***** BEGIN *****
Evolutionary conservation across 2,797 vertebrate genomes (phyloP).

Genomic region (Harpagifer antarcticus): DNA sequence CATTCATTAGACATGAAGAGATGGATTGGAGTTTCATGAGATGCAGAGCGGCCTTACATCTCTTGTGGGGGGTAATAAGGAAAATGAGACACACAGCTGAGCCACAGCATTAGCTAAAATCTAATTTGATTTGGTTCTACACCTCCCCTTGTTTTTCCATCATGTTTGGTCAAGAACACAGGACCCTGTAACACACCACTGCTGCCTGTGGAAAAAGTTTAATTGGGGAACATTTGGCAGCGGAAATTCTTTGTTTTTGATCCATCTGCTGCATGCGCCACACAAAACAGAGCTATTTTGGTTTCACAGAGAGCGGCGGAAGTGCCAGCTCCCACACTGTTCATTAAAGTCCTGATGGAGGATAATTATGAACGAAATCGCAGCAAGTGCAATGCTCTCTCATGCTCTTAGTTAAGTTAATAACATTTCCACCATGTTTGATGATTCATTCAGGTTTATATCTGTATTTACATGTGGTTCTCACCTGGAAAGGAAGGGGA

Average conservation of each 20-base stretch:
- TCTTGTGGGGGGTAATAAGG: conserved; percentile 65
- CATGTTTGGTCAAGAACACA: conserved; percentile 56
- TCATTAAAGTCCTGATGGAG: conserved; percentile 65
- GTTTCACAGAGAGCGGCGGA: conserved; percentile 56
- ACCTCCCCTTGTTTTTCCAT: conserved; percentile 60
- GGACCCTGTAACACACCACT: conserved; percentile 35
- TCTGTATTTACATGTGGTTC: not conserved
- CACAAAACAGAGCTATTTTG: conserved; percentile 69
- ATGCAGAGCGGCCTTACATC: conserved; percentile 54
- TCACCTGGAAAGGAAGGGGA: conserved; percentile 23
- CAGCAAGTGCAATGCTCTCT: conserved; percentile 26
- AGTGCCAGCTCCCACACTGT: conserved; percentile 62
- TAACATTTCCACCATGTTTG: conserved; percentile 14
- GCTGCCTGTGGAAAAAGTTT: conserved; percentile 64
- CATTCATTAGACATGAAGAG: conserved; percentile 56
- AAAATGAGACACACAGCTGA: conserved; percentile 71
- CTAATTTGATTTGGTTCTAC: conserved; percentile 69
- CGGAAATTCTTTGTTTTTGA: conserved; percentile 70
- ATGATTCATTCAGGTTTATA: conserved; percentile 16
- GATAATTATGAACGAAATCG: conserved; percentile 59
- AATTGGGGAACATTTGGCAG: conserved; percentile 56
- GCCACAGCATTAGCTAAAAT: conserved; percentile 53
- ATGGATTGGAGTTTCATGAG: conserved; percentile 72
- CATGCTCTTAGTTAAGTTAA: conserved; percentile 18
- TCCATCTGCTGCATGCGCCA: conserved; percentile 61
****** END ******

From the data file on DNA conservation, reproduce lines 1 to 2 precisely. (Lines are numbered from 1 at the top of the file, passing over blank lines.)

Evolutionary conservation across 2,797 vertebrate genomes (phyloP).

Genomic region (Harpagifer antarcticus): DNA sequence CATTCATTAGACATGAAGAGATGGATTGGAGTTTCATGAGATGCAGAGCGGCCTTACATCTCTTGTGGGGGGTAATAAGGAAAATGAGACACACAGCTGAGCCACAGCATTAGCTAAAATCTAATTTGATTTGGTTCTACACCTCCCCTTGTTTTTCCATCATGTTTGGTCAAGAACACAGGACCCTGTAACACACCACTGCTGCCTGTGGAAAAAGTTTAATTGGGGAACATTTGGCAGCGGAAATTCTTTGTTTTTGATCCATCTGCTGCATGCGCCACACAAAACAGAGCTATTTTGGTTTCACAGAGAGCGGCGGAAGTGCCAGCTCCCACACTGTTCATTAAAGTCCTGATGGAGGATAATTATGAACGAAATCGCAGCAAGTGCAATGCTCTCTCATGCTCTTAGTTAAGTTAATAACATTTCCACCATGTTTGATGATTCATTCAGGTTTATATCTGTATTTACATGTGGTTCTCACCTGGAAAGGAAGGGGA